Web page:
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American Airlines Group Inc. Message Board

  • fuzzhead72 fuzzhead72 Feb 3, 2014 8:46 AM Flag

    Long term oil drops to $79.45 - will this increase AAL profits? Can they take advantage of this?

    * is the info below good news for AAL (should it drive the price up), or is the info already priced in? I'm wondering how much of an affect this might have on the stock price. Does the company have any way to lock in this low price in the form of lower priced jet fuel?

    NEW YORK (Reuters) - Long-term U.S. oil prices have slumped to record discounts versus Europe's benchmark Brent, with some contracts dropping below $80 in a dramatic downturn that may intensify producers' calls to ease a crude export ban.

    Oil for delivery in December 2016 has tumbled $3.50 a barrel in the first two weeks of the year, trading at just $79.45 on Friday afternoon, its lowest price since 2009. That is an unusually abrupt move for longer-dated contracts that are typically much less volatile than prompt crude. For most of last year, the contract traded in a narrow range on either side of $84 a barrel.

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    • If the longer dated drop in futures is indicative of the world oil prices, it is positive.

      But I have mixed feelings. I'd almost want industry management to have to "manage" to get their margins regardless of oil. The risk to lower oil is that industry management will achieve margins by having an externally controlled cost drop ... i.e. oil ... and become lax managing what they can control.

      However, the other benefit to lower oil is to the overall economy. Growth? anyone? ... that is good for airlines.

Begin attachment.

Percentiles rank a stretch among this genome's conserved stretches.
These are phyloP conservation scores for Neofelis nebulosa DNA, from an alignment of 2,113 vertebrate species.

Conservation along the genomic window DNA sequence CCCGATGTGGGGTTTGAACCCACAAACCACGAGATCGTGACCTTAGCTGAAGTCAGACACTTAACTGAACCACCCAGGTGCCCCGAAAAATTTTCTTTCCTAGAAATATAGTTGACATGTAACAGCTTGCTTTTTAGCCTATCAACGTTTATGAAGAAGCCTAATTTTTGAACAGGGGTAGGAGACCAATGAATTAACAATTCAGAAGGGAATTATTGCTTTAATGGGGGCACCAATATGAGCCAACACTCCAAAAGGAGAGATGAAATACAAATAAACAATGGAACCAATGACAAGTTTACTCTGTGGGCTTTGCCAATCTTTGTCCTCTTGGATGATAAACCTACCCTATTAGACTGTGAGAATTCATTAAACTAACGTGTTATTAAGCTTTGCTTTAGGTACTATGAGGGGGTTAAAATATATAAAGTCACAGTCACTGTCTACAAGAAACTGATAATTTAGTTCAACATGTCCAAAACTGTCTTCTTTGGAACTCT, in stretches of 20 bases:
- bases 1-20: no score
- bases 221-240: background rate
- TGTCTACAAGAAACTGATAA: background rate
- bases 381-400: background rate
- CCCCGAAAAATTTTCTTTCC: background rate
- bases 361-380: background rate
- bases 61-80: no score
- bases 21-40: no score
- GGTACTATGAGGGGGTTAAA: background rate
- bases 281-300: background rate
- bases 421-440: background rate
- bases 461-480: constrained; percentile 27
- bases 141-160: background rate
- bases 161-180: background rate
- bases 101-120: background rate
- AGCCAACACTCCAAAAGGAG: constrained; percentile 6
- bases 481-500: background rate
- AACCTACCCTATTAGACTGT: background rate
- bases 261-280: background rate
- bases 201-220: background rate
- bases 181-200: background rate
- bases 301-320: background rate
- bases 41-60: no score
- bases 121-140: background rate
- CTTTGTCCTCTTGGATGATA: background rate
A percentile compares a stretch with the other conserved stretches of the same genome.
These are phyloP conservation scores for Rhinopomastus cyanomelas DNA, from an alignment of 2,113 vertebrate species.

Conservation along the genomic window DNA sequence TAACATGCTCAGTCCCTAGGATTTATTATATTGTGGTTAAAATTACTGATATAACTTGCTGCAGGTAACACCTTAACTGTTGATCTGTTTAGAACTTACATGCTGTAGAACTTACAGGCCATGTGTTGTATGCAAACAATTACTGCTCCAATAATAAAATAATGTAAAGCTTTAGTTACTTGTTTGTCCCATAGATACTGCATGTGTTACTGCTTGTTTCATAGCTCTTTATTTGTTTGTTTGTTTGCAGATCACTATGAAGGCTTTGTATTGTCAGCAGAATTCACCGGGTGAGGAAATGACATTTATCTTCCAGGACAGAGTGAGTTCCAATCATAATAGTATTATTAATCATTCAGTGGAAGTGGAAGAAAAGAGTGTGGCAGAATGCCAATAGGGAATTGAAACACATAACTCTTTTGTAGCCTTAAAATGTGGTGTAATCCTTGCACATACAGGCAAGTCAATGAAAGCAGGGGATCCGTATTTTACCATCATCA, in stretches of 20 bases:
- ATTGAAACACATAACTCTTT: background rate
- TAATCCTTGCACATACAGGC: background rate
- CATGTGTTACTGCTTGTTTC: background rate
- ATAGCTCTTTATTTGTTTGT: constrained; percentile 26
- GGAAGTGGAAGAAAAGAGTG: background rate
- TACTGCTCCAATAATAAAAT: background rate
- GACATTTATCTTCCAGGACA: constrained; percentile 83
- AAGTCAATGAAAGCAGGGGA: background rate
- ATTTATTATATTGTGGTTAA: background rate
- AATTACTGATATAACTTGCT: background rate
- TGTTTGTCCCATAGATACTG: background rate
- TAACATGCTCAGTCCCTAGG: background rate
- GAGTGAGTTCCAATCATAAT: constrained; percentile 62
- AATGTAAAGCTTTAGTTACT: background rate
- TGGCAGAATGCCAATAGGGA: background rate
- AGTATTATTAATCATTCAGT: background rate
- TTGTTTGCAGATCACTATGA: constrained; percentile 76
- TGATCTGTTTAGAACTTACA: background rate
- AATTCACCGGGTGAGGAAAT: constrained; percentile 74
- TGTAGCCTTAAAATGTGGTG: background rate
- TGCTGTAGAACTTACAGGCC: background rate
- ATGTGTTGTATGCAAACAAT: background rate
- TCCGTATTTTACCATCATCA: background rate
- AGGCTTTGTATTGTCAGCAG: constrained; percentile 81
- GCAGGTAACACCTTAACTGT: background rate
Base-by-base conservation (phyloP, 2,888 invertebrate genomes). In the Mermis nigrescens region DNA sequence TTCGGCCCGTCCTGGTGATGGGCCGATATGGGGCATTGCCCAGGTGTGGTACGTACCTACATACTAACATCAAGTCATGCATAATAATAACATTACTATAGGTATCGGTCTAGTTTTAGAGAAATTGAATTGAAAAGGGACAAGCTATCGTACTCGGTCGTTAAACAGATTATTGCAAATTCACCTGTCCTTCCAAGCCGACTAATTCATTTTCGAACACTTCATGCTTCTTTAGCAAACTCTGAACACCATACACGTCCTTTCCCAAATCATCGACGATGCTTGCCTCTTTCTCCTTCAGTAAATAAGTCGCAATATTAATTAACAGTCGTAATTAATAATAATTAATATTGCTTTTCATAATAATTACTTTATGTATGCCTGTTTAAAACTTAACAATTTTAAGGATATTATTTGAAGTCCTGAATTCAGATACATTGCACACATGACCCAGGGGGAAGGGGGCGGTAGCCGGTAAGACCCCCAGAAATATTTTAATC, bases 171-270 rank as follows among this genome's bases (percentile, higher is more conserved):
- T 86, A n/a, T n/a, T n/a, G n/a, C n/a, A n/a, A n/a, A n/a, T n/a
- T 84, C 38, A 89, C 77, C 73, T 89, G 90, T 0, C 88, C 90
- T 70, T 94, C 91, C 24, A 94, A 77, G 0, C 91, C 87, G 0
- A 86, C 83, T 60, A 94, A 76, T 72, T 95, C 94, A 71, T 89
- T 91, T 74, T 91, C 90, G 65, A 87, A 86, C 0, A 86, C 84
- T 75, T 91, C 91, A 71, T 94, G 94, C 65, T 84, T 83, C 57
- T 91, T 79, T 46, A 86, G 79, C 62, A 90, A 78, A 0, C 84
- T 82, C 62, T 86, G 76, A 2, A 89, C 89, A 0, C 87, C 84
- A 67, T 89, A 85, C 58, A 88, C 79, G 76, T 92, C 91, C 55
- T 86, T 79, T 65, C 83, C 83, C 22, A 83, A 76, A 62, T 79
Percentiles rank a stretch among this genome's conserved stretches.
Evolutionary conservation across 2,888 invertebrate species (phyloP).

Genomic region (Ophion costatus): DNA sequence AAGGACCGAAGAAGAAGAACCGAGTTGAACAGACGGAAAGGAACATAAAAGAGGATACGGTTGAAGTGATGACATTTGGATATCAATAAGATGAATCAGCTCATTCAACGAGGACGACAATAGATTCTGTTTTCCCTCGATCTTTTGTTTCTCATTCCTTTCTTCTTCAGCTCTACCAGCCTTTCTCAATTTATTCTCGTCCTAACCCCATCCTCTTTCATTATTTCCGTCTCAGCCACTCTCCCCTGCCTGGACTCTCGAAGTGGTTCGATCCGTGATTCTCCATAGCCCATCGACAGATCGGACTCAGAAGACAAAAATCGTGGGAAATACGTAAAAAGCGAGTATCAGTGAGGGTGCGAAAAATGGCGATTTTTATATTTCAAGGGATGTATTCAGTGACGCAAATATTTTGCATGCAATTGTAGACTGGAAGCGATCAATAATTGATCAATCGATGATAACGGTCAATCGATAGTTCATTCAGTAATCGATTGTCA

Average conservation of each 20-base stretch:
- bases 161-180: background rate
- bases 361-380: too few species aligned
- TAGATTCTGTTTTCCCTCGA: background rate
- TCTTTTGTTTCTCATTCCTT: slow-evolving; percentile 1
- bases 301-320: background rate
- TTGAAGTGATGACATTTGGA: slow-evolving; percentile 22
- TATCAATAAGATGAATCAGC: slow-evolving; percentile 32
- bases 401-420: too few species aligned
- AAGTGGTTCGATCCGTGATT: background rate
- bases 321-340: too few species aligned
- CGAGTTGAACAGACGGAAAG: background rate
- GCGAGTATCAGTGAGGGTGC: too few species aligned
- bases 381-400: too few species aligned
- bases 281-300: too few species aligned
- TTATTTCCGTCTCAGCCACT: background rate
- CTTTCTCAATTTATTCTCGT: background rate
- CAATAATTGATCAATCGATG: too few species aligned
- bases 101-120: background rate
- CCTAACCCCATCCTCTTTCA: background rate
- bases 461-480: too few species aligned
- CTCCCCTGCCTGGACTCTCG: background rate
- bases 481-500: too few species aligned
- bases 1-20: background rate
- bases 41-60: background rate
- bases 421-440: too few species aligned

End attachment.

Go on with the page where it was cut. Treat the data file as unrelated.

• I thought airlines purchase oil price at a fix number contract before hand, so even if oil rise or falls in the mean time they are not affected?

      • 3 Replies to iky43210
      • iky ... I think Parker once said that they purchase it a number of weeks, maybe a month out. But as stoxxer indicated LCC doesn't hedge ... other airlines do, so their hedging gains/losses would have to be netted against their monthly contract purchases to get a final fuel cost for whatever the accounting period.

        Fuzz was talking about the longer term outlook for fuel.

      • US Airways always had a policy to not do that. There are still some hedges in place from the legacy American Airlines but as these contracts run out they will not initiate any new ones. Their plan is to not use any hedges in the new American Airlines.

      • I guess the question is whether AA has already purchased long term contracts, or if they foresaw that prices might decrease significantly, and held off for lower prices before doing so. Does anyone know?

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